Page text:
Very simple, nobody at the bank cares. I've closed short sales from offer to closing in as little as 40 days and had others take 6 months. The only examples I've ever seen of a quick answer and closing is when the mortgage is held in house by a local bank. ALL of the rest resulted in very frustrated buyers because of delay after delay with no answers to anything.
If you have an unlimited amount of time to wait and don't care if you eventually buy a home or not, then you might get a good deal with a short sale. There is certainly risk, 6 months from now the bank could say they want $100,000 more to approve the short sale. It's no longer a good deal for you. Interest rates and home prices have gone up so you can no longer afford to buy the home you want. You can really loose out big time waiting for a short sale. My most recent short sale closing took more than 6 months and it was an all cash deal for a buyer who agreed to pay the price the bank itself had set.
Unless you are bent on masochism I would avoid any short sale.
By the way, Carl, I just read your blogs on REOs...very imformative and so very very true. And, of course, I loved the T-Rex article--hysterical!
I wish you very good luck in your purchase, ZB. A week is not a very long time for the bank to respond, and I've often been left waiting for as much as a week or more to receive a response on an REO offer. The key, of course, is for your agent to follow-up and request an update on the offer. In some cases, as the others have noted, the answer is "no answer" (translation: "no") and at other times, the asset manager has not completely dismissed your offer, but they aren't ready to accept it either. I'll hope for positive news for you!
Grace Morioka, SRES, e-Pro
Area Pro Realty... more
I agree that the best first step is to talk with a lender. I also think that it is important to know that the higher end homes are predicted to see additional decreases in value as the next wave of foreclosures is released by the banks that were asked to hold back in preperation for the president's Economy Recovery Act. Pending home sales are up in the 'starter home' market. This is where most of the first time buyers who could not previously afford home ownership are diving in.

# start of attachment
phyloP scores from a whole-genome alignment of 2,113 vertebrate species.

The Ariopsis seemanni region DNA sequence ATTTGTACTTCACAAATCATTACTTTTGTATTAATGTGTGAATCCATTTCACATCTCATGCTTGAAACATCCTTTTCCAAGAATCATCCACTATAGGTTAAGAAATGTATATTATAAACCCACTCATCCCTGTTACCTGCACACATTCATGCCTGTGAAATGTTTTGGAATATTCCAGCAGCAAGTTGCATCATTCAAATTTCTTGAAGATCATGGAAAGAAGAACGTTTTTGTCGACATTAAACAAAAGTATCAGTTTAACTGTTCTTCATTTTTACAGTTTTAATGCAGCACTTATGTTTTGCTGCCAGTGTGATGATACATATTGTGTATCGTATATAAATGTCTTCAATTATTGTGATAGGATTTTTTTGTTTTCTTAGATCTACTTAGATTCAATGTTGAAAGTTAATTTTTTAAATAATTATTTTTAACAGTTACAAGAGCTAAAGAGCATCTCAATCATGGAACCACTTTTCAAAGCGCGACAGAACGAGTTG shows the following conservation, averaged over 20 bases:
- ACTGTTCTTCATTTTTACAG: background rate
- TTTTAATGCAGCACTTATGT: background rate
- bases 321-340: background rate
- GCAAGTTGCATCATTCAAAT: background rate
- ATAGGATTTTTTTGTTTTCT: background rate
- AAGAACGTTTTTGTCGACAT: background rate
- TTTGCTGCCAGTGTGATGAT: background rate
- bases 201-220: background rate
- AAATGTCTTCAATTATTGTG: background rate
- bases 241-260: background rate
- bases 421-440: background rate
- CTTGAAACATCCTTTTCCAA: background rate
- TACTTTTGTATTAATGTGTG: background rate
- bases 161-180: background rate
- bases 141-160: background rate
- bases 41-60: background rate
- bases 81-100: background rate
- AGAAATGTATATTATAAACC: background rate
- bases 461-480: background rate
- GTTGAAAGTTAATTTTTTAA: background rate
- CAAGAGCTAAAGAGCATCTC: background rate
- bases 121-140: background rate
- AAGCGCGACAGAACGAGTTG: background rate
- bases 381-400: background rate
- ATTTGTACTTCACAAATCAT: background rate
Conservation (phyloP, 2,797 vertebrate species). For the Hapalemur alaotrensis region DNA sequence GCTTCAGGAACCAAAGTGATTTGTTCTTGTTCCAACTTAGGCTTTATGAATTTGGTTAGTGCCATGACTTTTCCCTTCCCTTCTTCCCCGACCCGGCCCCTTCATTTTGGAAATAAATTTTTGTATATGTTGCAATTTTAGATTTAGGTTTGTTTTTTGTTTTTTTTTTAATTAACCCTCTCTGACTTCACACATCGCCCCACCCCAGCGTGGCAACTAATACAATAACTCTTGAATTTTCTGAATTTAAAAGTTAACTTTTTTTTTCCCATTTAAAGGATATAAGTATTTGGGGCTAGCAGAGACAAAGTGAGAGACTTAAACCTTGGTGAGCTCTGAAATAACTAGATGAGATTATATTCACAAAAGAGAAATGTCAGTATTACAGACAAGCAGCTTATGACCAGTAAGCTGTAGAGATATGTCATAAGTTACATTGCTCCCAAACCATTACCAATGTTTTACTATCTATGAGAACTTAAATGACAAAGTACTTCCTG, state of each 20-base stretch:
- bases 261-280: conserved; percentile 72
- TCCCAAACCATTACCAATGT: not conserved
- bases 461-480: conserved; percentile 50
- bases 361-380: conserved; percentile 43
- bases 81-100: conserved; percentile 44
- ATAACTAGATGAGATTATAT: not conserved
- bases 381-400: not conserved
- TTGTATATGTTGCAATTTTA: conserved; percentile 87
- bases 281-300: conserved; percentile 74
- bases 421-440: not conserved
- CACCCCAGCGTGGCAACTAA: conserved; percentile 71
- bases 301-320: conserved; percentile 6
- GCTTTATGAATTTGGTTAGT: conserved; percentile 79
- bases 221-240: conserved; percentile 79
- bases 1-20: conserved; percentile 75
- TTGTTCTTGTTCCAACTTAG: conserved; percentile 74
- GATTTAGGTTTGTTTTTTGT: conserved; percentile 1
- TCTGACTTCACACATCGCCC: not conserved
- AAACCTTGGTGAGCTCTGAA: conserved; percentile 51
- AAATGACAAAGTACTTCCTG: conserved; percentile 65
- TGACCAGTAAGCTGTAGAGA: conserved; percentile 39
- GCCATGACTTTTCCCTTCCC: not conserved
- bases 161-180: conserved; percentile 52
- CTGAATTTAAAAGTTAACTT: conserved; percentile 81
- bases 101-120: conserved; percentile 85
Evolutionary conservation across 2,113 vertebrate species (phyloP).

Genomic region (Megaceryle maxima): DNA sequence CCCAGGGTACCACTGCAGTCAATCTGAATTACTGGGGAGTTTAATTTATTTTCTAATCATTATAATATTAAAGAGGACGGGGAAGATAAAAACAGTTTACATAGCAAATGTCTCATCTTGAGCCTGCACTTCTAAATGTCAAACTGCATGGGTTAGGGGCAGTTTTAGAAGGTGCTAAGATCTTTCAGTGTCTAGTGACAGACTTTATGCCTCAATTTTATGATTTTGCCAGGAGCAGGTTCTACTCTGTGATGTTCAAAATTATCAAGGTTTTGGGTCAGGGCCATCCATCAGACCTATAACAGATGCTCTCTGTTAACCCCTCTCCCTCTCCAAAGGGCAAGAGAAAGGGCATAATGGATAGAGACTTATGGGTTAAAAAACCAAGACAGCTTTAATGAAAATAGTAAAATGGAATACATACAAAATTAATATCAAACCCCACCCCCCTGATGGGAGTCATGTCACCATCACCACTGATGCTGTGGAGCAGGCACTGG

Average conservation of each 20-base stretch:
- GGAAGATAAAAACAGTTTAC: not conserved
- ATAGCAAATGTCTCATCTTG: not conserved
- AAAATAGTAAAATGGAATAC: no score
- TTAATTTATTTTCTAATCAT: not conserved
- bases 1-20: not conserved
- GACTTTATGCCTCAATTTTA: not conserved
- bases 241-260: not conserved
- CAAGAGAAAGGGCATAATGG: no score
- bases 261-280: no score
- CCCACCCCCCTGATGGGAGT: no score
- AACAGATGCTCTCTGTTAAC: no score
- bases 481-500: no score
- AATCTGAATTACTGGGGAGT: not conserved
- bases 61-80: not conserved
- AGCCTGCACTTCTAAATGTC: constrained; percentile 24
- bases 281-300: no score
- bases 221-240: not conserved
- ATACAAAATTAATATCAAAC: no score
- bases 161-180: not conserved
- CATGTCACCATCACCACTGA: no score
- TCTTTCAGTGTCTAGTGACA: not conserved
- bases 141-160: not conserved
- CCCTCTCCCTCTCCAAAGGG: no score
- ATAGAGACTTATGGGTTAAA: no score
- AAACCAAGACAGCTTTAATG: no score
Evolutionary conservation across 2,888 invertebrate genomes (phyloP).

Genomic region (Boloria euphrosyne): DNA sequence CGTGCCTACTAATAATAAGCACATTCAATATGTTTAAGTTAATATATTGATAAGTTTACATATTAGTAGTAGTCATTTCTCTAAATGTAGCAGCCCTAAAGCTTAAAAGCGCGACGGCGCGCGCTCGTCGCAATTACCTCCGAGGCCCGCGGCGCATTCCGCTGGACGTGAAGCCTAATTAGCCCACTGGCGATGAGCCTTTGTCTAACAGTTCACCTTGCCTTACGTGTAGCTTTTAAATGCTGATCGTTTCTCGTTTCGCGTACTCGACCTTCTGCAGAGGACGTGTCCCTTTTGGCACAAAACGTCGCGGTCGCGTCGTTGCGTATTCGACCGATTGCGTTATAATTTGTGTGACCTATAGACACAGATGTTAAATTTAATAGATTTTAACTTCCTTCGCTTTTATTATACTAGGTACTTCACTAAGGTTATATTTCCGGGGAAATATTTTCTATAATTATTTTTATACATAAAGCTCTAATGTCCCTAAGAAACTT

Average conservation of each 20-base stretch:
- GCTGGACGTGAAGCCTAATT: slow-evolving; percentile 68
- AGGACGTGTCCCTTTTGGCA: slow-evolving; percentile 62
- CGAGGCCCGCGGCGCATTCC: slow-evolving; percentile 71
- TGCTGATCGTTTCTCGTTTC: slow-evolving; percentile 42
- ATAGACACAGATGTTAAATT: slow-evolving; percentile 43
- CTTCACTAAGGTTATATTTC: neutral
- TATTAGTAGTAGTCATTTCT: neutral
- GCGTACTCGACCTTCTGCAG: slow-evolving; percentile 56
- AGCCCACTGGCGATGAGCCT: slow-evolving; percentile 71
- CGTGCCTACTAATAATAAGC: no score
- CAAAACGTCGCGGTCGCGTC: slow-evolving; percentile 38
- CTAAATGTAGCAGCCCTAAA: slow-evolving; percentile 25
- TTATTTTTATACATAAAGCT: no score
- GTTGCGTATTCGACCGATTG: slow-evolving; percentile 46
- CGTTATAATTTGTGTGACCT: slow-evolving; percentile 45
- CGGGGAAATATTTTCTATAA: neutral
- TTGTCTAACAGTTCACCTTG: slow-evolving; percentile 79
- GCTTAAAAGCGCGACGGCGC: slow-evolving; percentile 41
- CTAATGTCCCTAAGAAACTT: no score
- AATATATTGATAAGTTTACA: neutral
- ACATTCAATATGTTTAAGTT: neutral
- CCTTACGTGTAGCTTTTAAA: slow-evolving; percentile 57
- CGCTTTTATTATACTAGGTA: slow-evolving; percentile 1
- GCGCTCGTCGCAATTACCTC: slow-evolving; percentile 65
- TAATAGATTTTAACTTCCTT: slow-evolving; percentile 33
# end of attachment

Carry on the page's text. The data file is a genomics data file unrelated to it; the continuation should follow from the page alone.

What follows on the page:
You will of course have always have competition in oakland when you are bidding on a home that is in one of the coveted school boundaries and/or neighborhoods...
Stop pulling up old questions and using your tired comments. None of the professionals said it was the best time ever to buy or sell. Maybe you can go back and re-read each entry and get it right. Lastly, leave the advice up to us professionals. The last thing prospective buyers or sellers need is advice from someone who does not have the guts to add their picture nor their professional background before going on line and spewing your nonsense about the market.... more
Zillow is a guesstimate --- a realtor experienced and knowledgeable about the area can do a comparative market analysis that zillow may miss. The realtor can also research the sales history of the property including if the property was refinanced in recent years. Sometimes, the refinancing amount as well as the current tax assessment will provide a real clear view of the valuation of the property. Put all these together, and you will have enough to make an informed decision.
But first....is the owner open to selling it? You may be spinning your wheels if the owner has no intention of selling it.... more